Working in a team of 5, I studied people's interactions with common credit card terminals (as seen below) through a series of interviews in order to make a low-fi redesign that was more user-friendly. Check it out!
We had our interviewees perform 15 different tasks in total. Those tasks include paying by chip, swipe, and tap on the 5 card terminals shown in below. We did not have the actual terminals with us, so to overcome this limitation, we put images of each card terminal on large screens and had interviewees interact with it by physically putting their cards up to and against the screen, and orient and perform the action as if they were actually about to pay using the specified method. We used the master-apprentice model and asked interviewees to do a talk-along of their process so we could observe and understand every step. After each interviewee demonstrated how they would pay using chip, swipe, and tap on a terminal, follow-up questions were asked in order to make sure we could capture anything part of their process we might have missed during the narrated demonstration and write it down.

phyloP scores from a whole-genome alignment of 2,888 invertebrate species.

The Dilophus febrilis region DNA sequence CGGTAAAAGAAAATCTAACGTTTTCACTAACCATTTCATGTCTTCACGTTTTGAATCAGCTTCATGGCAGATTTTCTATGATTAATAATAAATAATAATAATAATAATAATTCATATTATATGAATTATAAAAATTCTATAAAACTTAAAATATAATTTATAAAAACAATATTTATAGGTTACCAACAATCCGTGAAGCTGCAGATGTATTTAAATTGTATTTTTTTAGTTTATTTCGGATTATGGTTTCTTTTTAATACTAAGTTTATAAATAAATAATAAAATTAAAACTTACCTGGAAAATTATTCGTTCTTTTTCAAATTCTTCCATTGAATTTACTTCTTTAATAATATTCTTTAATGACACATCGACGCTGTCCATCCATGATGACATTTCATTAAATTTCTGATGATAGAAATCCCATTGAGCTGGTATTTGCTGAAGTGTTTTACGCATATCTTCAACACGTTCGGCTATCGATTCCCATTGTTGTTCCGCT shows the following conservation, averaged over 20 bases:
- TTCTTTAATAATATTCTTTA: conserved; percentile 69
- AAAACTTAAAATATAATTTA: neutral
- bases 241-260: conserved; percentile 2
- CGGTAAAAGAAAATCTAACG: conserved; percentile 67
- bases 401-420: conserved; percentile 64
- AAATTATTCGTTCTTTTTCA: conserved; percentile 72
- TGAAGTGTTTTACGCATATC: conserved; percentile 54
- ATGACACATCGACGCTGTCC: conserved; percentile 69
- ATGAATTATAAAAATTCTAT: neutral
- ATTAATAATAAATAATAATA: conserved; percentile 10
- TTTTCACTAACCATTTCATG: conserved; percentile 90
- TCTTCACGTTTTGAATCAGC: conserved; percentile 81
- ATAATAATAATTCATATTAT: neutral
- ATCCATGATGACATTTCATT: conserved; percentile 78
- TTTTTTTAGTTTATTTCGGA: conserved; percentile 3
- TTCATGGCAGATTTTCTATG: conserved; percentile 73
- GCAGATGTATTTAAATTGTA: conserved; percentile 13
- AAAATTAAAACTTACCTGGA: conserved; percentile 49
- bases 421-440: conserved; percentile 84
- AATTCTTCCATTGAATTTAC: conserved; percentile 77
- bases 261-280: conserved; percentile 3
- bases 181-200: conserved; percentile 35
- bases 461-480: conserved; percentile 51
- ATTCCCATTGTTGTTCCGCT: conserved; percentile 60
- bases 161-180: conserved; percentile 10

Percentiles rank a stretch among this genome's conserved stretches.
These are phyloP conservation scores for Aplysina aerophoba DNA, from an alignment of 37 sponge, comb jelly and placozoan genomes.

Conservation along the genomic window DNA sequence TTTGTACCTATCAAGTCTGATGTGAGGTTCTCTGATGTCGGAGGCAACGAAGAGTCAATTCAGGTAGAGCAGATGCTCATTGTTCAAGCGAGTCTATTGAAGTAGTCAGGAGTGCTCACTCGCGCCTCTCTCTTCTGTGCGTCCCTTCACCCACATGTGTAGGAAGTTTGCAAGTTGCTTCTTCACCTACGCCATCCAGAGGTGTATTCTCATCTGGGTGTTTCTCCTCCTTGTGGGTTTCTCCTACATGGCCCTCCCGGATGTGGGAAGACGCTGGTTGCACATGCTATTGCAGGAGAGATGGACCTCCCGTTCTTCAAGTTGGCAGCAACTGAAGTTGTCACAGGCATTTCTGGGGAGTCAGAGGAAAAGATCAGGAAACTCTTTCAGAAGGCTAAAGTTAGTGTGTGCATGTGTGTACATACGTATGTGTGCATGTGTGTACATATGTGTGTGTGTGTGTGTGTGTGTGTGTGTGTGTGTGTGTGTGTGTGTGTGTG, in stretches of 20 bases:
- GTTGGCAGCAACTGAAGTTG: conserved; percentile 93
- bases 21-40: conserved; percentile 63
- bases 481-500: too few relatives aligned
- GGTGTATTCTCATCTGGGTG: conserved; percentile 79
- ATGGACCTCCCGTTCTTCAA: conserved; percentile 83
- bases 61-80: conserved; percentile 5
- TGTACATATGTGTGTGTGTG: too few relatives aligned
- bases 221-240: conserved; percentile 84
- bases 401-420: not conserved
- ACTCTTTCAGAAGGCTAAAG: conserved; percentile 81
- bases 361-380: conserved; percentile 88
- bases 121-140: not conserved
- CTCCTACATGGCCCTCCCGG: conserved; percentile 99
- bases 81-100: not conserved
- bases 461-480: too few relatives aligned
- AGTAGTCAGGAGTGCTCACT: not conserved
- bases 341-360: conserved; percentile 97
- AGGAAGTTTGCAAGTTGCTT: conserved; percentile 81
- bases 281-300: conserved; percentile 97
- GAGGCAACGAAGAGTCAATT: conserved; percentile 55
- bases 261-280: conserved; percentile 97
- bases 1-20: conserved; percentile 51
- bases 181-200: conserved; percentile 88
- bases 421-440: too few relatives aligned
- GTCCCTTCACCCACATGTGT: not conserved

When going through interview data for the task portions of the interviews, we were able to dissect the interviewees' actions into 4 classifications regarding how they “paid” with chip, swipe, and tap on the 5 card terminals we presented to them. These four classifications included correct actions (indicating they properly paid with chip/swipe/tap), incorrect actions (indicating they improperly paid with chip/swipe/tap), corrected actions (indicating the interviewee had an incorrect action before but changed it to be correct), and muddled actions (indicating the interviewee had a correct action but changed it to be incorrect). All of those actions except for the correct actions were considered to be a type of error. Since we had 17 interviewees and they each showed us how they would pay with chip, swipe, and tap, on 5 machines, we had 15 actions per interviewee for a total of 255 actions. Out of those 255 actions, there were 53 errors.